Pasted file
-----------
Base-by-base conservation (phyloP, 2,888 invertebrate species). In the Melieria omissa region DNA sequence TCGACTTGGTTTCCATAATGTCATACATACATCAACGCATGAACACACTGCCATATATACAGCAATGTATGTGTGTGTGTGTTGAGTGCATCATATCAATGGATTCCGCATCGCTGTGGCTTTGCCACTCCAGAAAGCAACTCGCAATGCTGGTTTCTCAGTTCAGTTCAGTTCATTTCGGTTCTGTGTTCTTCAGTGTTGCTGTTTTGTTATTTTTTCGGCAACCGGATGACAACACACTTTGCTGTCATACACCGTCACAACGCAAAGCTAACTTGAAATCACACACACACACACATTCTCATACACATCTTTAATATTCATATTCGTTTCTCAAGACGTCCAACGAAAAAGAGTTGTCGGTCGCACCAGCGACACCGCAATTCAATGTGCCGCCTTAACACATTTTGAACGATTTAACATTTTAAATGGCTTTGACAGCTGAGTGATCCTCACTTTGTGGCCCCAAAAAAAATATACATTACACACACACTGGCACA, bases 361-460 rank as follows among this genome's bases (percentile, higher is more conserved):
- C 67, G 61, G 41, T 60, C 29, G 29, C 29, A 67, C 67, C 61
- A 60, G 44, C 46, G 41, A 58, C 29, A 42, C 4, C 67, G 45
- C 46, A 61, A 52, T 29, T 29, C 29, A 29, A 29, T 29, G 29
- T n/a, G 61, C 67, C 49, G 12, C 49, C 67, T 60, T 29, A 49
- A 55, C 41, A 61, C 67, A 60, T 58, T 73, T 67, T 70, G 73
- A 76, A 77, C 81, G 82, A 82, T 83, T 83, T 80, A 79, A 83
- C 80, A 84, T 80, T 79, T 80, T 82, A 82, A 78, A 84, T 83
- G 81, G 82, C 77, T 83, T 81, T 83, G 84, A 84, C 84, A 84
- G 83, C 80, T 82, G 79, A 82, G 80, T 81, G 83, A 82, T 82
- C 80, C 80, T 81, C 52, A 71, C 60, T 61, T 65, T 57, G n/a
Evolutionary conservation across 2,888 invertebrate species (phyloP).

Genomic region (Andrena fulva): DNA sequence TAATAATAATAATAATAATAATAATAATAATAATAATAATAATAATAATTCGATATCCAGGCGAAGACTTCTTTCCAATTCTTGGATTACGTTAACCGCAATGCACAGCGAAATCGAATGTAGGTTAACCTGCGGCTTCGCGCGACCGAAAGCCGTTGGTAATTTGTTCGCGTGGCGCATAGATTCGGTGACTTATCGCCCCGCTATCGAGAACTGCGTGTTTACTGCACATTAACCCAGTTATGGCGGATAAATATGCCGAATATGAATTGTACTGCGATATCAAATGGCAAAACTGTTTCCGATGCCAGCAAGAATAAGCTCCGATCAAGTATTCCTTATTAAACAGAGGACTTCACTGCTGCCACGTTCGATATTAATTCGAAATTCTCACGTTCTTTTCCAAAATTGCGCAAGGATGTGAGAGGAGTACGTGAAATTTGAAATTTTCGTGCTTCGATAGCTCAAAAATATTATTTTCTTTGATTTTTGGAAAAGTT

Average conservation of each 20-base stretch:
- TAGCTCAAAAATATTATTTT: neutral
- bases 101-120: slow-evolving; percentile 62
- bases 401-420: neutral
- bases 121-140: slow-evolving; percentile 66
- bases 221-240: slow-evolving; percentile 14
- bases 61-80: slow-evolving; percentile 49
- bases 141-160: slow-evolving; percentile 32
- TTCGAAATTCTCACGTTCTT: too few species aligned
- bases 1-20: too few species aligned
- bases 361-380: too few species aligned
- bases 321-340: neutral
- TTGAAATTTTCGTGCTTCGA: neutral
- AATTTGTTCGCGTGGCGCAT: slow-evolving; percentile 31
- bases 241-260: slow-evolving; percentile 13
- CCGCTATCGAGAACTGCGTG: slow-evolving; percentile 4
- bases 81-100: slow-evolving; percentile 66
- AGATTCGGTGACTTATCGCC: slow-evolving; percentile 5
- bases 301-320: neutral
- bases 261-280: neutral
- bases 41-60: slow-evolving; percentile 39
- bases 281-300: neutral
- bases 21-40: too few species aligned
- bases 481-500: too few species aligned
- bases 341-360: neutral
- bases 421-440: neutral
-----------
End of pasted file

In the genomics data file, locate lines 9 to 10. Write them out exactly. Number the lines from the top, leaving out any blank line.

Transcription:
- G 81, G 82, C 77, T 83, T 81, T 83, G 84, A 84, C 84, A 84
- G 83, C 80, T 82, G 79, A 82, G 80, T 81, G 83, A 82, T 82